Sergey Lipinets now gets his kicks from boxing

Photo courtesy of

Photo courtesy of


The list of kickboxers or mixed-martial arts fighters who have excelled in boxing is neither long nor accomplished, with Vitali Klitschko, Nigel Benn and Marco Huck serving as notable exceptions to the rule. A new candidate bidding to reverse that trend of mediocrity is Kazakhstan-born junior welterweight prospect Sergey Lipinets, 7-0 (6), a world champion kickboxer setting his sights firmly on the pro boxing ranks. Lipinets is not jumping into pro boxing directly from the kickboxing scene haven, taken the time to ground himself in the basics, competing in a talent-rich Kazakhstan amateur boxing system. If successful, Lipinets will add his name to those of Gennady Golovkin, Vassiliy Jirov and Beibut Shumenov as champions from that proud country. To do that, and hopefully continue his knockout streak of six straight stoppages, Lipinets is challenging fellow unbeaten prospect Haskell Lydell Rhodes at the University of Central Florida Venue in Orlando, Fla. (Bounce TV, 9 p.m ET/6 p.m. PT) tonight.


It seems like more and more boxing prospects from Eastern Europe and Asia are navigating into deep boxing waters at an accelerated pace, no longer content racking up 20 or 30 wins before challenging for a world title. Sergey Lipinets is of that audacious breed, turning pro against 35-fight veteran Franklin Varela and scheduled for a ten-rounder in only five bouts. Lipinets’ punching power seems legitimate at any level, especially to the body, which many young boxers disregard, and, given a relative lack of experience, his punches appear as strategic as intuitive. This is the reason manager Alex Vaysfeld refuses to put constraints on his fighter’s level of opposition, “I totally believe, if given the opportunity, he will be a world champion by the end of 2015. Yes, he is that good.”


Vaysfeld, head of Union Boxing Management, came across Lipinets while the latter was still contemplating a conversion to boxing. In an interview with Alexey Sukachev of, Vaysfeld says some things come naturally for Lipinets but a willingness to listen and adaptability is what sets him apart. “Sergey is one of the best prospects to enter boxing over the last several years. He is nearing on to be a complete package, even though he has started his career being quite a raw product. Sergey is a natural gem. It’s not that shocking, given the fact that Sergey wasn’t a boxer at all – he is a world-class kickboxer with some belts and titles on his resume. He has been forced to re-invent his approach to a different sport, to be re-configured for a new job and, thank God, he is very teachable, very smart while learning something new.” Some of the new, boxing technique, mostly, is being instilled by trainer Rodrigo Mosquera, who has received recent acclaim for his work in the camps of Gary Russell Jr. and Francisco Vargas.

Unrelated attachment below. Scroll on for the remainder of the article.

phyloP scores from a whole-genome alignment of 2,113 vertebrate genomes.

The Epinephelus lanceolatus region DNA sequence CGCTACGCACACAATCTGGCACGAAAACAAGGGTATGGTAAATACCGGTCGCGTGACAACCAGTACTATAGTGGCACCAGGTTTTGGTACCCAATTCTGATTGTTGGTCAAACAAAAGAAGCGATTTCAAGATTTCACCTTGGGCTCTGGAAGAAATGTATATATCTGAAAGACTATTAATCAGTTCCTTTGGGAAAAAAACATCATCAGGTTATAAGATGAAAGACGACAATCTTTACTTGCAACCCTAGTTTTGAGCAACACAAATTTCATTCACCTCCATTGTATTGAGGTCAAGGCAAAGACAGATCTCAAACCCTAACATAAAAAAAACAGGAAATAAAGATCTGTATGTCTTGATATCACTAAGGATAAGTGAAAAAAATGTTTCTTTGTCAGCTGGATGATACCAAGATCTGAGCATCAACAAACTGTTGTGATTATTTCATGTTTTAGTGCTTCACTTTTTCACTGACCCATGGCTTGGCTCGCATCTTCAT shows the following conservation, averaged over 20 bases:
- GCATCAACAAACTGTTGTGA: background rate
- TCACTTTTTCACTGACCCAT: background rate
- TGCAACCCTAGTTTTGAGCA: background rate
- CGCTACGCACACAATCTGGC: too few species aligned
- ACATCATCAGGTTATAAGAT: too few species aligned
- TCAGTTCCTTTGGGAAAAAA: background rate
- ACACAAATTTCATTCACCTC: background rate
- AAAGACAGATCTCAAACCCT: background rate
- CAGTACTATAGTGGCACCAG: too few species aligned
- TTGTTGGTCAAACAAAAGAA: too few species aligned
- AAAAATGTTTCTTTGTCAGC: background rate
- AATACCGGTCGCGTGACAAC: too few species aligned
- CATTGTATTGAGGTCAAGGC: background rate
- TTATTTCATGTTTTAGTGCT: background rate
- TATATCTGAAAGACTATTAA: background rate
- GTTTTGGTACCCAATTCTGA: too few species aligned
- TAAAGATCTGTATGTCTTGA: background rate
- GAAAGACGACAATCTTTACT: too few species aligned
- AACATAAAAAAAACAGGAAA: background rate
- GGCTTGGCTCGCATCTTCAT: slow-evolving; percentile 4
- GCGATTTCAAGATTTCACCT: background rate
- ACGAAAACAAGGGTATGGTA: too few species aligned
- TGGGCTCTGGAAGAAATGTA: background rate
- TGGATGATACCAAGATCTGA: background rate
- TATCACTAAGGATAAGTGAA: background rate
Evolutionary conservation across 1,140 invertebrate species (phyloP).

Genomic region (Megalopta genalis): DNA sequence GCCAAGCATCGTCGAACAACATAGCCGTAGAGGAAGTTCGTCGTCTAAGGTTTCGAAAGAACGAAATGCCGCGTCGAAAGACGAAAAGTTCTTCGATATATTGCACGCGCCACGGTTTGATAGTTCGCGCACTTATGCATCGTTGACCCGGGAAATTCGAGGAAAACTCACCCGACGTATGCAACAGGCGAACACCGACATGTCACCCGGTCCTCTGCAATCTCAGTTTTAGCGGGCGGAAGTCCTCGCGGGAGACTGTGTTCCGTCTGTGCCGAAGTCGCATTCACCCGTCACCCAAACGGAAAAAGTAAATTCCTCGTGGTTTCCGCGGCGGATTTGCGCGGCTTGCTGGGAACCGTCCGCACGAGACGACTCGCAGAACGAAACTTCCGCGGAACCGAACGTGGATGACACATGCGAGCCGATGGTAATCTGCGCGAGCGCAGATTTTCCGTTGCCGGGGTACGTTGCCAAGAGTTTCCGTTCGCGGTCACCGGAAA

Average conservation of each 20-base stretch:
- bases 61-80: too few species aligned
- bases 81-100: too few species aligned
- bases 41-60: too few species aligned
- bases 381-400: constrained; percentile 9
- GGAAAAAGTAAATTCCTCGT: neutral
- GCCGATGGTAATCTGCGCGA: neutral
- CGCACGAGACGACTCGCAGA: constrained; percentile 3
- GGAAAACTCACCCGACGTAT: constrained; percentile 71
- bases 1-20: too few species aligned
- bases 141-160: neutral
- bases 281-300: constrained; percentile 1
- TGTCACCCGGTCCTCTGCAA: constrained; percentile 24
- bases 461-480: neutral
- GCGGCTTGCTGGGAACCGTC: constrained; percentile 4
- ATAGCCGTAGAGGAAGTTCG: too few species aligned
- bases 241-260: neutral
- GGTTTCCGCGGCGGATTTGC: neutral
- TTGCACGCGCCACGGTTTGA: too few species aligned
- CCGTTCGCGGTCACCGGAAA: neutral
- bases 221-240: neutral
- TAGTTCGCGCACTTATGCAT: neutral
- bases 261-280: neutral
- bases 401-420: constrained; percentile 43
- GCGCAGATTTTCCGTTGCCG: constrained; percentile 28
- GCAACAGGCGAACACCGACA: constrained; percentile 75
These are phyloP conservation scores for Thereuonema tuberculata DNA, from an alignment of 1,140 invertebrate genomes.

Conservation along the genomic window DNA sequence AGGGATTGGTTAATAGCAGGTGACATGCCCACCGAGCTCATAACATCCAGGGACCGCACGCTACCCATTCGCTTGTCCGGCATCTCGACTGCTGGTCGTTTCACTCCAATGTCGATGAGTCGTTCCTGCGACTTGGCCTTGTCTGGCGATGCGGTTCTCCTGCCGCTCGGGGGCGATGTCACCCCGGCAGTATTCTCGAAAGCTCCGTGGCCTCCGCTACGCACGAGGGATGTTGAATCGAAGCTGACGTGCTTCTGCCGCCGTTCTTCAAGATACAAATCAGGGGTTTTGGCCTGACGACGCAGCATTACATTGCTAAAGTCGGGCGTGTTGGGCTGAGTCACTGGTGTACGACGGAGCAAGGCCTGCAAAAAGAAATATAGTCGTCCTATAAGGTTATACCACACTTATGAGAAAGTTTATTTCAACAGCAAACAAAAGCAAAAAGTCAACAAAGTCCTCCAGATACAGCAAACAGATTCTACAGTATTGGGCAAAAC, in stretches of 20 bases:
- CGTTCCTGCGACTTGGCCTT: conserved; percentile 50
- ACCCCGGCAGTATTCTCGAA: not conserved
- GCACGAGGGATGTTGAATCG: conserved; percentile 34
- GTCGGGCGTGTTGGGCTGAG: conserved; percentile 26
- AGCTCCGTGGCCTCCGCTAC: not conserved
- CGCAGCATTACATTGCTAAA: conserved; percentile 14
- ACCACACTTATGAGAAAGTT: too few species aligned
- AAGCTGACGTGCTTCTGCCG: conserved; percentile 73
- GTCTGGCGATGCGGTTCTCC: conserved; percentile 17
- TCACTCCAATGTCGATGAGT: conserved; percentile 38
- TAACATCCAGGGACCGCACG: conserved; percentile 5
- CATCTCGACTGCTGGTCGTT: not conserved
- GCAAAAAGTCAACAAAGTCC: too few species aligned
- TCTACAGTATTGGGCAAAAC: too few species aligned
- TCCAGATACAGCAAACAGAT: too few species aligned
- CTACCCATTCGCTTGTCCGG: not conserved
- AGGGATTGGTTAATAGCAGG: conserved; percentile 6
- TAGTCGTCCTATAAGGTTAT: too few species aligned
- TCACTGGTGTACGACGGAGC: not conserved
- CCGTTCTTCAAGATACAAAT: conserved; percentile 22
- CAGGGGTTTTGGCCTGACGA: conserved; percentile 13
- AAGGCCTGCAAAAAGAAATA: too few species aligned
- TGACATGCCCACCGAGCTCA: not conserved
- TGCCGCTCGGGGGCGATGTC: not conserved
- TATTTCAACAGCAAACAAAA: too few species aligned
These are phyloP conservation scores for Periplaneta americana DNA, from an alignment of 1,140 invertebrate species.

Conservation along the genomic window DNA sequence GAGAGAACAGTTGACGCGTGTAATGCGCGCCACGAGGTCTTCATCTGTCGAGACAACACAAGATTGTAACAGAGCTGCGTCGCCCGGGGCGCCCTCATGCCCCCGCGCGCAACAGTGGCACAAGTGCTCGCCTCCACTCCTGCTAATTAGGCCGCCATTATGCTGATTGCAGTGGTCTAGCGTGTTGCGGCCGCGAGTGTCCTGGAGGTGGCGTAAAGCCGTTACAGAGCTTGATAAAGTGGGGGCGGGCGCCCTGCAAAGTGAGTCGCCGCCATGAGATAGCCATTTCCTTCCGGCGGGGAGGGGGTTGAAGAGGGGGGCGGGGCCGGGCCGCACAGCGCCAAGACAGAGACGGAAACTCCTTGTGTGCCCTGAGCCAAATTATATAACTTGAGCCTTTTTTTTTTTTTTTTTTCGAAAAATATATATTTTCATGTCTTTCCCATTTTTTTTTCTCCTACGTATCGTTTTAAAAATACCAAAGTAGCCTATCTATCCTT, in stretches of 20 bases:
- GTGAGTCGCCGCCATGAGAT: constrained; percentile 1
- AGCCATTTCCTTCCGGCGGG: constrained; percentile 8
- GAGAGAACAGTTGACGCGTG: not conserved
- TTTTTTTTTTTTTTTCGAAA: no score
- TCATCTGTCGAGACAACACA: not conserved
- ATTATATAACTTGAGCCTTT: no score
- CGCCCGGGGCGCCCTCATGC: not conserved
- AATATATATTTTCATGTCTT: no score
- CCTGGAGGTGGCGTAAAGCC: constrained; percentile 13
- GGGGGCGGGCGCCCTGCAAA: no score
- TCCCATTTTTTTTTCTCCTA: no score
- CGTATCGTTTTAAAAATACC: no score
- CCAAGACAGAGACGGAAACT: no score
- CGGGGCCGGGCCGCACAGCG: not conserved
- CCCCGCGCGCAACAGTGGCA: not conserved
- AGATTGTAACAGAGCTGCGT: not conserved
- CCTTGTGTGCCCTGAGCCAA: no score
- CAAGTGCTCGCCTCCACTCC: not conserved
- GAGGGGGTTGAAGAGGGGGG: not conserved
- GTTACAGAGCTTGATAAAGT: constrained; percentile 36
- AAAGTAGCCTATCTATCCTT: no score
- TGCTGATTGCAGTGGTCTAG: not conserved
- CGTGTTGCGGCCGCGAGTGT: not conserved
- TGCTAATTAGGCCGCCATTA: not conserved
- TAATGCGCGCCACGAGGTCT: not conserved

At 26, Lipinets is not at a perfect age to learn a new combat art but is in his athletic prime. He sports a lithe 5-foot-7 frame with well-proportioned musculature, perfect for a come-forward pressure fighter, who values thudding hooks over opportune jabs. Not that Lipinets lacks the aptitude to deliver a well-timed jab but Lipinets is smart enough to employ his best assets as his boxing technique continues to improve. To gain experience and boxing muscle memory, Lipinets stays active. Tonight’s bout will be his third fight of 2015. His seven outings are spread evenly between USA and Russia, slowly building a fan base on two continents. Only one opponent had a losing record and, more impressively, Lipinets has stopped three opponents in the seventh round or later. Displaying that kind of patience, breaking opponents down when an early kayo was not in the cards, is a rare attribute in young prospects.